Individual difference variables in habitual susceptibility to misinformation

Benjamin R Bock, Marquette University


The misinformation effect is elicited by presenting misleading post-event misinformation then testing for memory of the event. Source confusion is hypothesized to underlie the effect. A framework that combines common explanations for the misinformation by Blank (1998) centers individual assumptions of consistency in information as a link to detecting discrepancies in conflicting information sources. The ability to detect discrepancies between sources can contribute to susceptibility to misinformation. Personality scales or individual difference measures used to evaluate the individual factors show mixed results in prior research. This study used individual difference tests to assess tendency to assume consistency, ability to detect discrepancies, and tendency toward source confusion. The individual difference measures were: Need for Closure Scale, Interpersonal Trust Scale, Mental Rotations Test, Vividness of Visual Imagery Questionnaire, the Deese-Roediger-McDermott procedure, the Wechsler Symbol Search, and the newly-created Detecting Detail Discrepancies test. Participants viewed 5 films and completed memory questionnaires about the films. Two-thirds of the group received misinformation and the remaining third received consistent information. Half the misinformed group was warned about misinformation. Participants' memories for the film events were assessed in recognition and recall formats. Exit interviews asked about consistency assumptions, detection of discrepancies, and experience of source confusion. The results showed the expected robust misinformation effect in recognition and recall testing. The early warning did not reduce the effect in recognition tests, and appeared to enhance the effect in recall tests. Warned participants reported more source confusion. Those who reported detecting discrepancies also reported source confusion. Those designated as habitually susceptible from high misinformation recognition scores were not more likely to recall misinformation, but did have lower MRT scores. False memory on DRM did not relate to misinformation responses but did relate to reported source confusion. The DDD related to reported discrepancy detection, but not to misinformation or reported source confusion. Author questions the robustness of habitual susceptibility as a trait, notes tendency for mixed findings in individual difference approach to misinformation, and the unexpected finding of early warning upon misinformation in delayed free recall. Suggestions are made for further research.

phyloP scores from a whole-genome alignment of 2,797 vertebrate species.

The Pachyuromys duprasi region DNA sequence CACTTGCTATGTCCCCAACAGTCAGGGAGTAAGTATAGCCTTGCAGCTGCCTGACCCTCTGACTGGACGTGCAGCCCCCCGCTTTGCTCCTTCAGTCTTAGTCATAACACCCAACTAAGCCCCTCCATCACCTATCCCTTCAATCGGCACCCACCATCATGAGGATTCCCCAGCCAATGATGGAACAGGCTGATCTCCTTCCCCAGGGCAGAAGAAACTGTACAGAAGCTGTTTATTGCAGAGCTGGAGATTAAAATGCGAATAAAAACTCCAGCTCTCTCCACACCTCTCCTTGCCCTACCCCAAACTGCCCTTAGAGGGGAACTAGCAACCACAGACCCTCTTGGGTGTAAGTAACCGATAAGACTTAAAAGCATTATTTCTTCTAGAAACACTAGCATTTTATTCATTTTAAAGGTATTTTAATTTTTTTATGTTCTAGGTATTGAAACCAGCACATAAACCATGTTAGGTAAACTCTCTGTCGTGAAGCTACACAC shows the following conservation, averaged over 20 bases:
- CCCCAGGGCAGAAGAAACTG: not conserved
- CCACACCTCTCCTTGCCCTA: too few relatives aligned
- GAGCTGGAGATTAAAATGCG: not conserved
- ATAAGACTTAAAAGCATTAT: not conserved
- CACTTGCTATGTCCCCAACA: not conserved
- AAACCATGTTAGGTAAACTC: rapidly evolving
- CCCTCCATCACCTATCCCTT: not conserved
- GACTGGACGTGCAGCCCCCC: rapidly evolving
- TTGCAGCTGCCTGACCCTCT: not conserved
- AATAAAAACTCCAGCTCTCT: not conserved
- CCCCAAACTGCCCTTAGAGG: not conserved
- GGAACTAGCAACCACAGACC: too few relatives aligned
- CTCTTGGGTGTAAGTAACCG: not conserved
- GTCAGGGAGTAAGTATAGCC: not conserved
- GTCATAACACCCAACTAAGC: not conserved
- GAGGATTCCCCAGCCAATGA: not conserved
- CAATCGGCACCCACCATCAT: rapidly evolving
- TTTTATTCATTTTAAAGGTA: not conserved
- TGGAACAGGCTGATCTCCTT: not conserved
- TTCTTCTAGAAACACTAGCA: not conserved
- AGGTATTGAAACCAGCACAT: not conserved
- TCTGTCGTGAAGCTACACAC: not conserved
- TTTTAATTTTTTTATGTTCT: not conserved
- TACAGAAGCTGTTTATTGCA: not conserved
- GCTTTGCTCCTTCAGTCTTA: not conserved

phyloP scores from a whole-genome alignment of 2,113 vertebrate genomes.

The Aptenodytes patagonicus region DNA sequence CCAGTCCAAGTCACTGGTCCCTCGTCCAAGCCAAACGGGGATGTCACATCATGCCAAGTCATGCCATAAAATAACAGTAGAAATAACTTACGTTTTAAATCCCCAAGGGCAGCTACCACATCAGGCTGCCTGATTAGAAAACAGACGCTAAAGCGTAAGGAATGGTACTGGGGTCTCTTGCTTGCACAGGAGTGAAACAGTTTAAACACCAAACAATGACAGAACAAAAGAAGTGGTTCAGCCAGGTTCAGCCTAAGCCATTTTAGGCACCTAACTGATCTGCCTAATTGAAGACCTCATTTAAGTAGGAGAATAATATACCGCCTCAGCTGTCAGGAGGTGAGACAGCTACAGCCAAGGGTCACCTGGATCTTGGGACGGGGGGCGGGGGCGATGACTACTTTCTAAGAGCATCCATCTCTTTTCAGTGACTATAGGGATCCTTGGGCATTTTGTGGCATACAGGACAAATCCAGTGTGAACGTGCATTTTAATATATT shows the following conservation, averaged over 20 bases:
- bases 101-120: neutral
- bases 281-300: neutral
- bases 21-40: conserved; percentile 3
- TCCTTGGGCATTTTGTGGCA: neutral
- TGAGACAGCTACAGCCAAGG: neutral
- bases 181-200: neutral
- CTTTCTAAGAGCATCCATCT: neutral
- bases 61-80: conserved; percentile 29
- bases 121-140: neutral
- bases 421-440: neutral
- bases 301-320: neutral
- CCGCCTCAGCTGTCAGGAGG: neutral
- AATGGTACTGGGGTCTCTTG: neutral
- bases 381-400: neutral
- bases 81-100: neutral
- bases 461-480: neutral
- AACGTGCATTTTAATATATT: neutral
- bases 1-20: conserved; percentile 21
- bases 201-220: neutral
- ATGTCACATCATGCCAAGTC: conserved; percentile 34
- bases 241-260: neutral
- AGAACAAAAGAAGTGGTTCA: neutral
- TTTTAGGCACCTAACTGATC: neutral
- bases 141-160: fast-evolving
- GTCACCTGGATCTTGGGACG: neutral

Recommended Citation

Bock, Benjamin R, "Individual difference variables in habitual susceptibility to misinformation" (2009). Dissertations (1962 - 2010) Access via Proquest Digital Dissertations. AAI3357942.